One of the things I’m increasingly noticing about Wolfe is how he seems a novelist focussed on exploring what makes for true self-esteem. His characters seem to at some times succumb to soothing false narratives that allow them to dispense dealing with painful self-failings, but also resist them.

Some examples include Skip from “Home Fires,” who though describing himself as a massively successful criminal lawyer, at the end of the text throws himself into a military career because all that he did as a lawyer never did seem to cancel out that it was his wife, not himself, who applied herself more adventurously in their youth. Wolfe makes it so that despite not having any experience, he will enter military service as I think a colonel, which however lends one a sense that Skip in his new-born mature ability to be honest with himself even if it risk making himself seem foolish/reckless to others, is not immune to regression: like how staying home was comfortable for him, entering his war service as someone who won’t be subjected to anyone but who rather will command and subject others, entering it as an old man as an officer rather than as a private, feels like it allows not much chance for vulnerability. One step forward, one step backward.

The hero in “Borrowed Man,” Ern, had a long and successful career as a mystery novelist. He could feather himself with all he done in his life, if he wished. But he knows deep down that he himself never did any of them. He is a clone of the real person, the original person, who did them all. In truth, he has never known himself to venture… even into sex. Someone else had sex, actualized himself through choosing sex, not him, even if others wouldn’t understand how this could be. People are coming to him for his expertise but he insists, in service of a true self rather than a false one, that who he remains is someone who has to demonstrate to himself that he could do all of the things his original did in his life. The risk is that he could become like the exultants are in “New Sun,” those who are acclaimed for their noble properties but who themselves feel the shame of really doing nothing, of being useless. The risk is becoming someone who, for no longer providing himself the service, would have no one else mirror back to him his smarter understanding of himself.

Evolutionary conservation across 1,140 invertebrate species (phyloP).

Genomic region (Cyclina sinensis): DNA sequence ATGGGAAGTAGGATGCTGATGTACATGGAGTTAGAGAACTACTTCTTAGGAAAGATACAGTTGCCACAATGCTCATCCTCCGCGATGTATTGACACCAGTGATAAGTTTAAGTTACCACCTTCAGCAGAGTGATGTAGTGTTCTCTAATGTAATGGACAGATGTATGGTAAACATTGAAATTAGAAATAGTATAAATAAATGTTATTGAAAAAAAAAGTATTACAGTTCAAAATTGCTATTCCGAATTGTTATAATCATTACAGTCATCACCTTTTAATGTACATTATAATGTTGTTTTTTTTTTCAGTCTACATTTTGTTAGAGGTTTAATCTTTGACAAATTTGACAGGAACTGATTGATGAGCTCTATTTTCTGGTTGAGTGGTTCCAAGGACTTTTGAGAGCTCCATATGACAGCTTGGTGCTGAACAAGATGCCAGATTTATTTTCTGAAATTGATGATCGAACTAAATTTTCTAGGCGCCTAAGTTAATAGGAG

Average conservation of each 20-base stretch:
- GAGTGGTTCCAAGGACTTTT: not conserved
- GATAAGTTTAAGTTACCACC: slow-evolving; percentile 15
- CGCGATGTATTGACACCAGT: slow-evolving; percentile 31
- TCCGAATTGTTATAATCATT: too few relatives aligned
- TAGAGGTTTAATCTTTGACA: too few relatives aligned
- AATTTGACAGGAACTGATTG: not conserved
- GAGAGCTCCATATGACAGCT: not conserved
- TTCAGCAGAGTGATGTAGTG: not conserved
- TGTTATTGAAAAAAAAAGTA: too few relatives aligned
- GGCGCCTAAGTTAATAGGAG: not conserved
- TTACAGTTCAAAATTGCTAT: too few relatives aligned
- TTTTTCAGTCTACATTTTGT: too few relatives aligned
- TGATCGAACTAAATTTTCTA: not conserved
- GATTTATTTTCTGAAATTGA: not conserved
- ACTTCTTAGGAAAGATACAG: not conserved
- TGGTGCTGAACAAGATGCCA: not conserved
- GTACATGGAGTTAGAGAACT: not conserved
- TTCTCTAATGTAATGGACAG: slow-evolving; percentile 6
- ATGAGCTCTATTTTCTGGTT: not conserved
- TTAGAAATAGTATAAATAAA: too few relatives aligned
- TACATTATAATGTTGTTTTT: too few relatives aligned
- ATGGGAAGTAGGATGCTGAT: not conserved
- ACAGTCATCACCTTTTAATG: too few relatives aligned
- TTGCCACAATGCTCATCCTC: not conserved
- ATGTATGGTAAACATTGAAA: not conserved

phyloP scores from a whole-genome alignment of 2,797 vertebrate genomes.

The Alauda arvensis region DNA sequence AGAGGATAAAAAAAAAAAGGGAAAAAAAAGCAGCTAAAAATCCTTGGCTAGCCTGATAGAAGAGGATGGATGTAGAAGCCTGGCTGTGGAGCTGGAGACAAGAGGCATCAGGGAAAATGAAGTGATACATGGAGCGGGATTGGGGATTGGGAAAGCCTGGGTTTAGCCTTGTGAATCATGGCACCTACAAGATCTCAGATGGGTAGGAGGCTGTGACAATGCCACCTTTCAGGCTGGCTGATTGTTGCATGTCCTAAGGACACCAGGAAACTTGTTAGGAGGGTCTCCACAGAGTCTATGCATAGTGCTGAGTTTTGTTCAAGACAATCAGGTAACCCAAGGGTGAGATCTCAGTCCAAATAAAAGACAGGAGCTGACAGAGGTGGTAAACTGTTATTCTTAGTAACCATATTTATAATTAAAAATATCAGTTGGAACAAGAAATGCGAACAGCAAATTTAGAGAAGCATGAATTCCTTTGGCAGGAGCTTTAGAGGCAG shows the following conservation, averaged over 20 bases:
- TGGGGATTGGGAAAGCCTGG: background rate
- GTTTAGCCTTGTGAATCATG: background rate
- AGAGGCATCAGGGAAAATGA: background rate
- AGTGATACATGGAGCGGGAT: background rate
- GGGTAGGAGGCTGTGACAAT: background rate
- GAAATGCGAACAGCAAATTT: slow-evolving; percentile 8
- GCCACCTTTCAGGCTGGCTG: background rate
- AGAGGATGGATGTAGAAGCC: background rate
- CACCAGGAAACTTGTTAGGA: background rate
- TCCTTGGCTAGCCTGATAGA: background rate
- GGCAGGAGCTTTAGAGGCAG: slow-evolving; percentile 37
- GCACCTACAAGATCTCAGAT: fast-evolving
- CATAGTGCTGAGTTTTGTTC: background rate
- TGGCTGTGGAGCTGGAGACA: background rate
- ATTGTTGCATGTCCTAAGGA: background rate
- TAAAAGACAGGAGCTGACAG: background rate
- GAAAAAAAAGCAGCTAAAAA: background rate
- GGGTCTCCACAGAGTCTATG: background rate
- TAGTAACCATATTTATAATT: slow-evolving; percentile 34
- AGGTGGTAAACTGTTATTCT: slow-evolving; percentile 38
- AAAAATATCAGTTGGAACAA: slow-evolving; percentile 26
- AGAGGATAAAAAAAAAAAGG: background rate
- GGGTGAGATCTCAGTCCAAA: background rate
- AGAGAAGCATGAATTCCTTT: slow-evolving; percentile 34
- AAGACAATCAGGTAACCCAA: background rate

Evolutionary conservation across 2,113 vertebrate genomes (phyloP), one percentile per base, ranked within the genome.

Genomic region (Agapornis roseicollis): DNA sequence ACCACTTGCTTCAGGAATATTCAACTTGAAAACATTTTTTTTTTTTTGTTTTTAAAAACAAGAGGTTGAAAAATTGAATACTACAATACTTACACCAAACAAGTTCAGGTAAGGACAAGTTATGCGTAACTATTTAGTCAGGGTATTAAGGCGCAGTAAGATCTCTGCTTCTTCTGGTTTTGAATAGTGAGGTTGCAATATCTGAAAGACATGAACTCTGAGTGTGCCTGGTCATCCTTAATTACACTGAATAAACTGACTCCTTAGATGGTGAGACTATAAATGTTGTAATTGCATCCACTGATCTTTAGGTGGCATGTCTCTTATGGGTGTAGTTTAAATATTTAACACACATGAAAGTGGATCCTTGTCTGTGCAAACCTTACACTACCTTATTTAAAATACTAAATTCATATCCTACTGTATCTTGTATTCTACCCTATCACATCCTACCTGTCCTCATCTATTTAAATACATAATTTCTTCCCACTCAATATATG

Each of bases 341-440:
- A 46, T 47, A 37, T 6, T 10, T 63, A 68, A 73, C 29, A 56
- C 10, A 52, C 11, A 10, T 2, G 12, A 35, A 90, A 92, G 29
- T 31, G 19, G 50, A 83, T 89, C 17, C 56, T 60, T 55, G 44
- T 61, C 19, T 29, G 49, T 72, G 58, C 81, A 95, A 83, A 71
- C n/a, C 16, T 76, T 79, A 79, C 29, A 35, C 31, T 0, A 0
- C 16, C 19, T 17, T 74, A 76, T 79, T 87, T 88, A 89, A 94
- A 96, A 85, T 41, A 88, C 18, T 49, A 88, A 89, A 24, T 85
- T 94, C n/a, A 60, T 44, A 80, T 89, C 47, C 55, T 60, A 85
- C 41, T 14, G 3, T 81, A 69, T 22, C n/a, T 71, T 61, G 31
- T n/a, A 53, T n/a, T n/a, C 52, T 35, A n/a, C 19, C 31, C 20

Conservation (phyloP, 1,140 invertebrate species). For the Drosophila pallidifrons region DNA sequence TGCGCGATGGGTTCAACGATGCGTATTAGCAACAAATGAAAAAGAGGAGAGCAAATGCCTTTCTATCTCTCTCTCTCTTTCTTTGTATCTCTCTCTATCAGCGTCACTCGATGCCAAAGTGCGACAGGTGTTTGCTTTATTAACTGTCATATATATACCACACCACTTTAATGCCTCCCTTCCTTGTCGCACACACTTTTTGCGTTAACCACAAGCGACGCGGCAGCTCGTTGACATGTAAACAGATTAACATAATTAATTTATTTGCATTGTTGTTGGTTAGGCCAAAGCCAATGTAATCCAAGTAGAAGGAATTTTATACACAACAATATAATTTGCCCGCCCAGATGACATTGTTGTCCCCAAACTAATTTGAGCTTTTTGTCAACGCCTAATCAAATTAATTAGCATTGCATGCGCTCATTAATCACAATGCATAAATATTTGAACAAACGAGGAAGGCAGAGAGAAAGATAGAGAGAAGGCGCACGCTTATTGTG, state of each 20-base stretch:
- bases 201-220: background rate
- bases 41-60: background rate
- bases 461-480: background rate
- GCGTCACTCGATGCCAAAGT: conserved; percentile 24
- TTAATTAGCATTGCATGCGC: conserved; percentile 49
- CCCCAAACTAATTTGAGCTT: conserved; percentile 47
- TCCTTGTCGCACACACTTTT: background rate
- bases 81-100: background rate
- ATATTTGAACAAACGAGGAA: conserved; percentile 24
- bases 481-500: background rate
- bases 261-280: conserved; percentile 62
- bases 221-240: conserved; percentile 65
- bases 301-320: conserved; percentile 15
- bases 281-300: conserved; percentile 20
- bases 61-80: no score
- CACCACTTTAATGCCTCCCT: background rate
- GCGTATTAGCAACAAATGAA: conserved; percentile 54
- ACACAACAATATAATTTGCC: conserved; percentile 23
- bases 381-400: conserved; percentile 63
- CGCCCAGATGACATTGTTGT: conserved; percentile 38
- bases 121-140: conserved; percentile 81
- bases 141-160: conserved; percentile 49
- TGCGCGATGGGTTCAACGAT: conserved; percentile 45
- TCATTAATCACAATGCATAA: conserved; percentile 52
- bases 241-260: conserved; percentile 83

“Sorcerer’s House” features a bit of the opposite case. Baxter tells us at the beginning that he has spent his life as a perpetual student. He has studied everything, switching from one PhD program into another, but has never really left that status — it’s his brother, whom he gaslights into violence, who did stuff. But the town wants to crown him as a learned professor and he doesn’t question what is being lent to him, the lie that is being lent to sustain a sense of false acclaim, but readily accepts it. The town functions as the AI in the mirrors do in Blood’s palace: they flatter, don’t confront, the narcissistic self you’ve formulated in an attempt to cover over a true felt sense of worthlessness. It’s also a novel where the pleasure coming from doing nothing but for being someone others deem special is not, as it was in New Sun, combatted, but lent support. He is special for being the son who actually has grand wizard powers built into him. He didn’t do anything to get these, only accident of birth.

Severian, as Peter Wright briefly argues in “Attending Daedalus,” may have been chosen for being vulnerable to the narcissistic inflation being a sun god would offer him, that he needs for being a discarded boy. It would make him similar to why Green in “There are Doors” was chosen for special attention by a goddess. But in “there are Doors” Green learns the shame of realizing, not only was there not something about why he got attention that suggested something substantive about him, but rather that there was something damaged about him, but doesn’t shrink from this self-understanding. “Ok. I got picked because I’m in need of a mother and “you” predatorily took advantage of this fact. I accept this knowledge, but still be true to the fact that I need you in my life.”

These are just early observations about how Wolfe often posits as a threat others who offering soothing assessments for someone to co-opt as a truth about themselves, but which if accepted would screen from view disquieting facts about oneself you know you need to confront, straight, if you are to live life with a higher sense of self-worth.

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